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12 Hacks to Help You Get Through the Work Day When You Have Depression

Depression is relentless. It may vary in severity, but I find that my depression has far more stamina than I do, and it can make it difficult to meet day-to-day adulting requirements. One of those requirements is working; trying to work when your depression is in overdrive is like trying to eat ice cream with chopsticks; you’ll probably be able to figure it out, but it won’t be enjoyable or easy.

Whether you work in an office, at home, or another place, I’ve found that it’s helpful to have different plans of attack depending on whether you’re having a good or OK day, a not-so-great day, or an unbearable day. Depression isn’t consistent, so the ways to get through the work day will have to vary as well. No matter what type of day you’re having, look for ways to reach out and confide in loved ones or coworkers; knowing you’re not alone can make a world of difference.

On ‘Not-So-Great’ Days

These are the days when you’re not in the best shape, but you can probably make it through the day. For me, these are the most common. 

1. Find Quick Wins

On days when depression is creeping in, my brain is craving any dopamine hits it can get. I may barely have any energy but if I have to work, I start with the lowest possible hanging fruit so I get that sense of accomplishment with minimal effort. It’s usually not enough of a hit to make me less depressed, but it’s enough to make me not feel totally useless so I can work my way up.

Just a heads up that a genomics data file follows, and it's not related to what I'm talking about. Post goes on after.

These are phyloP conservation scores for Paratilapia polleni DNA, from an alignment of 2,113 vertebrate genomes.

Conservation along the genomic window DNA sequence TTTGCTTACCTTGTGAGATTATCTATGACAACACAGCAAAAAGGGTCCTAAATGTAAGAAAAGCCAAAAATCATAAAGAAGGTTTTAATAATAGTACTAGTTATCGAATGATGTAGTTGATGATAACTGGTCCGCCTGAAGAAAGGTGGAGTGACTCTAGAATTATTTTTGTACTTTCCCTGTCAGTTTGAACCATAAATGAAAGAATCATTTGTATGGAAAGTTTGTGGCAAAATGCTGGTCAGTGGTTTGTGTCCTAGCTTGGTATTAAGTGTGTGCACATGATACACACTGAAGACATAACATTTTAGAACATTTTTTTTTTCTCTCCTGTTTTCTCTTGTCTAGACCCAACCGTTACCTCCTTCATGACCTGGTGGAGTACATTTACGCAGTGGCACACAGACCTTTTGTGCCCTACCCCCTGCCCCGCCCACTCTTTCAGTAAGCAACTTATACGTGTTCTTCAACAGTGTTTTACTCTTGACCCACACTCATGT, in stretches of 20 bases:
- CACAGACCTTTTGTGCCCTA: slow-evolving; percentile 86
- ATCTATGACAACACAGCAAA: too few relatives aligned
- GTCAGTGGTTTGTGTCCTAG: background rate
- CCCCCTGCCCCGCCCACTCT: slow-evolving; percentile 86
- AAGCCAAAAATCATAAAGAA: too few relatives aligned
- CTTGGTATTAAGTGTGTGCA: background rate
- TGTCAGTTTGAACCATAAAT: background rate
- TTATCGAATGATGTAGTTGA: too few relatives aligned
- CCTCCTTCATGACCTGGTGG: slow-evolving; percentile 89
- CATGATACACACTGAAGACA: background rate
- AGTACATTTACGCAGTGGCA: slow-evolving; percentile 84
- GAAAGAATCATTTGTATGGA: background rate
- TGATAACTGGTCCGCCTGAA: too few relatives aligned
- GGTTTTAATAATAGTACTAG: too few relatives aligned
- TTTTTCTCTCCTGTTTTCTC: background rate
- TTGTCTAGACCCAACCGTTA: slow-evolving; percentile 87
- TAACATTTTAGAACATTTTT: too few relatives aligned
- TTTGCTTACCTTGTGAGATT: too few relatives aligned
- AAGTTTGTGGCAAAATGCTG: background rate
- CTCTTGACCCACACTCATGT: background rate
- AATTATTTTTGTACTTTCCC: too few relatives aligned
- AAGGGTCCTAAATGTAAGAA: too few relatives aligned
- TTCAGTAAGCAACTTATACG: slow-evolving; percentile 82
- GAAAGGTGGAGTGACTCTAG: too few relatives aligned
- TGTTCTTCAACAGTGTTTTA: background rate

2. Order Delivery for Breakfast

I’ll admit I do this way more often than I’d like to, but on bad days I can’t fathom the idea of having to eat or prepare breakfast. If I order in, I’m guaranteed to at least pick at my meal and try to eat. This also serves a second sneaky purpose: in order to get my food, I have to leave my apartment and go get it from the front door of the building. This forces me to step outside without the pressure of having to truly leave the house or get dressed. 

3. Keep A Work Shirt or Sweater Handy

I work remotely, but I often have to have my camera on and don’t have the energy to get dressed, so I keep a shirt by my desk that I quickly throw on top of my sweats to make it seem like I got dressed.

4. Dress Down When Possible

This can look different for different people; if you work from home, it might mean wearing sweats and a hoodie with a baseball cap on, and if you work in an office it might mean wearing jeans or joggers/sweatpants that look fancy but are super comfortable. If you have to wear a uniform or more formal wear no matter what, buy some clothes one size up from your usual size, which will make you more comfortable without breaking any dress codes.

5. Take Breaks

I’m notorious for working through my breaks or lunch, but when I’m already not doing the best, I need to slow down and rest throughout the day. If I don’t take breaks when depression is louder than usual, I’ll try to log off a bit earlier so that I’m not doing a full grind when my mind and body are worn down. 

On ‘Unbearable’ Days